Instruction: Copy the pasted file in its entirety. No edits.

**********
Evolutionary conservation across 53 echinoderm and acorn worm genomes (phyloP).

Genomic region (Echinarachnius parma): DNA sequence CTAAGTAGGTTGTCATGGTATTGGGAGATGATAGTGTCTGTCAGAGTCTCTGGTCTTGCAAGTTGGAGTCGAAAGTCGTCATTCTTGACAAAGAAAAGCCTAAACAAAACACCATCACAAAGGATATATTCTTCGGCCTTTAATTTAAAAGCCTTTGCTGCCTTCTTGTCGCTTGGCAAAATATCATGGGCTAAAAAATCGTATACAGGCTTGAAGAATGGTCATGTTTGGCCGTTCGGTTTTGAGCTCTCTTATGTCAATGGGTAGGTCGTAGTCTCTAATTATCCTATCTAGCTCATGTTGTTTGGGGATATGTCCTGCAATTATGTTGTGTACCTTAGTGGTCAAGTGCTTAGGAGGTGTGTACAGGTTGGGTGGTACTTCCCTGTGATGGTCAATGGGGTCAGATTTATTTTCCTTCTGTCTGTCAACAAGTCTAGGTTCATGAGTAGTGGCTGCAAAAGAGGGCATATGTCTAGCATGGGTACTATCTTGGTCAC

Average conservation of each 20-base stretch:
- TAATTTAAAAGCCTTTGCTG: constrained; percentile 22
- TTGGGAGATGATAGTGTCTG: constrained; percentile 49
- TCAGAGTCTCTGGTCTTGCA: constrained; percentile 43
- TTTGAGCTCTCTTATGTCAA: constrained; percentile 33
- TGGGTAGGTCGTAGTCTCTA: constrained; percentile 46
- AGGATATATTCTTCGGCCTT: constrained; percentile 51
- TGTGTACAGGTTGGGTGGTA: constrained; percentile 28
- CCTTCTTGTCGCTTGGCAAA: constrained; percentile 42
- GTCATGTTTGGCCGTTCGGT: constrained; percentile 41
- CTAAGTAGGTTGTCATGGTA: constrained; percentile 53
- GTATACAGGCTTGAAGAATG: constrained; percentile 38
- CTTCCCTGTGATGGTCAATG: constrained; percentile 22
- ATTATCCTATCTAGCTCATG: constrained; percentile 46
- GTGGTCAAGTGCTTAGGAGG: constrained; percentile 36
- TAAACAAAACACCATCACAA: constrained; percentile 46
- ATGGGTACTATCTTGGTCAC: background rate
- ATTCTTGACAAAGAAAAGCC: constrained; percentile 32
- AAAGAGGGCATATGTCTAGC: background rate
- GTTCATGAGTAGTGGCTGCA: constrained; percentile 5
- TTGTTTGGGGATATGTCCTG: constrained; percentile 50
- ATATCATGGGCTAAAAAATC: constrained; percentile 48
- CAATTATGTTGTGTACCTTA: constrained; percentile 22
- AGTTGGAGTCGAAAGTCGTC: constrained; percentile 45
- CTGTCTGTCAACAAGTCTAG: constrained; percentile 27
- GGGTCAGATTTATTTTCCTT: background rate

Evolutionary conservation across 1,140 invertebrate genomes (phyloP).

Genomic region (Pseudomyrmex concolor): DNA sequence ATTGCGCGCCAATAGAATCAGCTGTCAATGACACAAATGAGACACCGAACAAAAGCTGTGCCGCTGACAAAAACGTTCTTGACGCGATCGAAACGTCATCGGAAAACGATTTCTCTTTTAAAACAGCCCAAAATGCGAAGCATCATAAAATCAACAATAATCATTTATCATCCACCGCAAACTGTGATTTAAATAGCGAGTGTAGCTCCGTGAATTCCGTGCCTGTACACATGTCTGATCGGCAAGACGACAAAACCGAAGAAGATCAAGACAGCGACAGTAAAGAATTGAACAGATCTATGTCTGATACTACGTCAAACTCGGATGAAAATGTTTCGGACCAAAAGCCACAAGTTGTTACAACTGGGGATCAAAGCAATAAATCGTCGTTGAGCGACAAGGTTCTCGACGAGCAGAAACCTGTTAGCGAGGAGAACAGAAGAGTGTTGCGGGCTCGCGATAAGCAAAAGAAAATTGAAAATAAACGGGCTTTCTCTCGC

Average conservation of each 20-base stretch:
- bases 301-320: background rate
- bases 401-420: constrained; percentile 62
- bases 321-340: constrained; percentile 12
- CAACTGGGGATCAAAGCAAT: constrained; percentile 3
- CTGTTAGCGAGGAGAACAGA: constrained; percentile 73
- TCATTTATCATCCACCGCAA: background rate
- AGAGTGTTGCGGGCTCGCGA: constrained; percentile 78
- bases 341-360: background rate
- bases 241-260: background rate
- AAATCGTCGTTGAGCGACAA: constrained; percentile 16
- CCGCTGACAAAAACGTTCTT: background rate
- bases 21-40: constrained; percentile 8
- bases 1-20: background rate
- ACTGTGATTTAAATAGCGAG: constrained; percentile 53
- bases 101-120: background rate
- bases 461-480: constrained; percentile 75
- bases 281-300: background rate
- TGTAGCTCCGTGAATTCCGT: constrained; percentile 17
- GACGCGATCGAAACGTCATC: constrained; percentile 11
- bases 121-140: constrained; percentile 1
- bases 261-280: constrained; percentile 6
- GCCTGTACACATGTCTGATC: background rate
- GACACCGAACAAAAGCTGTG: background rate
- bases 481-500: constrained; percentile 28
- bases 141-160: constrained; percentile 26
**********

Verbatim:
Evolutionary conservation across 53 echinoderm and acorn worm genomes (phyloP).

Genomic region (Echinarachnius parma): DNA sequence CTAAGTAGGTTGTCATGGTATTGGGAGATGATAGTGTCTGTCAGAGTCTCTGGTCTTGCAAGTTGGAGTCGAAAGTCGTCATTCTTGACAAAGAAAAGCCTAAACAAAACACCATCACAAAGGATATATTCTTCGGCCTTTAATTTAAAAGCCTTTGCTGCCTTCTTGTCGCTTGGCAAAATATCATGGGCTAAAAAATCGTATACAGGCTTGAAGAATGGTCATGTTTGGCCGTTCGGTTTTGAGCTCTCTTATGTCAATGGGTAGGTCGTAGTCTCTAATTATCCTATCTAGCTCATGTTGTTTGGGGATATGTCCTGCAATTATGTTGTGTACCTTAGTGGTCAAGTGCTTAGGAGGTGTGTACAGGTTGGGTGGTACTTCCCTGTGATGGTCAATGGGGTCAGATTTATTTTCCTTCTGTCTGTCAACAAGTCTAGGTTCATGAGTAGTGGCTGCAAAAGAGGGCATATGTCTAGCATGGGTACTATCTTGGTCAC

Average conservation of each 20-base stretch:
- TAATTTAAAAGCCTTTGCTG: constrained; percentile 22
- TTGGGAGATGATAGTGTCTG: constrained; percentile 49
- TCAGAGTCTCTGGTCTTGCA: constrained; percentile 43
- TTTGAGCTCTCTTATGTCAA: constrained; percentile 33
- TGGGTAGGTCGTAGTCTCTA: constrained; percentile 46
- AGGATATATTCTTCGGCCTT: constrained; percentile 51
- TGTGTACAGGTTGGGTGGTA: constrained; percentile 28
- CCTTCTTGTCGCTTGGCAAA: constrained; percentile 42
- GTCATGTTTGGCCGTTCGGT: constrained; percentile 41
- CTAAGTAGGTTGTCATGGTA: constrained; percentile 53
- GTATACAGGCTTGAAGAATG: constrained; percentile 38
- CTTCCCTGTGATGGTCAATG: constrained; percentile 22
- ATTATCCTATCTAGCTCATG: constrained; percentile 46
- GTGGTCAAGTGCTTAGGAGG: constrained; percentile 36
- TAAACAAAACACCATCACAA: constrained; percentile 46
- ATGGGTACTATCTTGGTCAC: background rate
- ATTCTTGACAAAGAAAAGCC: constrained; percentile 32
- AAAGAGGGCATATGTCTAGC: background rate
- GTTCATGAGTAGTGGCTGCA: constrained; percentile 5
- TTGTTTGGGGATATGTCCTG: constrained; percentile 50
- ATATCATGGGCTAAAAAATC: constrained; percentile 48
- CAATTATGTTGTGTACCTTA: constrained; percentile 22
- AGTTGGAGTCGAAAGTCGTC: constrained; percentile 45
- CTGTCTGTCAACAAGTCTAG: constrained; percentile 27
- GGGTCAGATTTATTTTCCTT: background rate

Evolutionary conservation across 1,140 invertebrate genomes (phyloP).

Genomic region (Pseudomyrmex concolor): DNA sequence ATTGCGCGCCAATAGAATCAGCTGTCAATGACACAAATGAGACACCGAACAAAAGCTGTGCCGCTGACAAAAACGTTCTTGACGCGATCGAAACGTCATCGGAAAACGATTTCTCTTTTAAAACAGCCCAAAATGCGAAGCATCATAAAATCAACAATAATCATTTATCATCCACCGCAAACTGTGATTTAAATAGCGAGTGTAGCTCCGTGAATTCCGTGCCTGTACACATGTCTGATCGGCAAGACGACAAAACCGAAGAAGATCAAGACAGCGACAGTAAAGAATTGAACAGATCTATGTCTGATACTACGTCAAACTCGGATGAAAATGTTTCGGACCAAAAGCCACAAGTTGTTACAACTGGGGATCAAAGCAATAAATCGTCGTTGAGCGACAAGGTTCTCGACGAGCAGAAACCTGTTAGCGAGGAGAACAGAAGAGTGTTGCGGGCTCGCGATAAGCAAAAGAAAATTGAAAATAAACGGGCTTTCTCTCGC

Average conservation of each 20-base stretch:
- bases 301-320: background rate
- bases 401-420: constrained; percentile 62
- bases 321-340: constrained; percentile 12
- CAACTGGGGATCAAAGCAAT: constrained; percentile 3
- CTGTTAGCGAGGAGAACAGA: constrained; percentile 73
- TCATTTATCATCCACCGCAA: background rate
- AGAGTGTTGCGGGCTCGCGA: constrained; percentile 78
- bases 341-360: background rate
- bases 241-260: background rate
- AAATCGTCGTTGAGCGACAA: constrained; percentile 16
- CCGCTGACAAAAACGTTCTT: background rate
- bases 21-40: constrained; percentile 8
- bases 1-20: background rate
- ACTGTGATTTAAATAGCGAG: constrained; percentile 53
- bases 101-120: background rate
- bases 461-480: constrained; percentile 75
- bases 281-300: background rate
- TGTAGCTCCGTGAATTCCGT: constrained; percentile 17
- GACGCGATCGAAACGTCATC: constrained; percentile 11
- bases 121-140: constrained; percentile 1
- bases 261-280: constrained; percentile 6
- GCCTGTACACATGTCTGATC: background rate
- GACACCGAACAAAAGCTGTG: background rate
- bases 481-500: constrained; percentile 28
- bases 141-160: constrained; percentile 26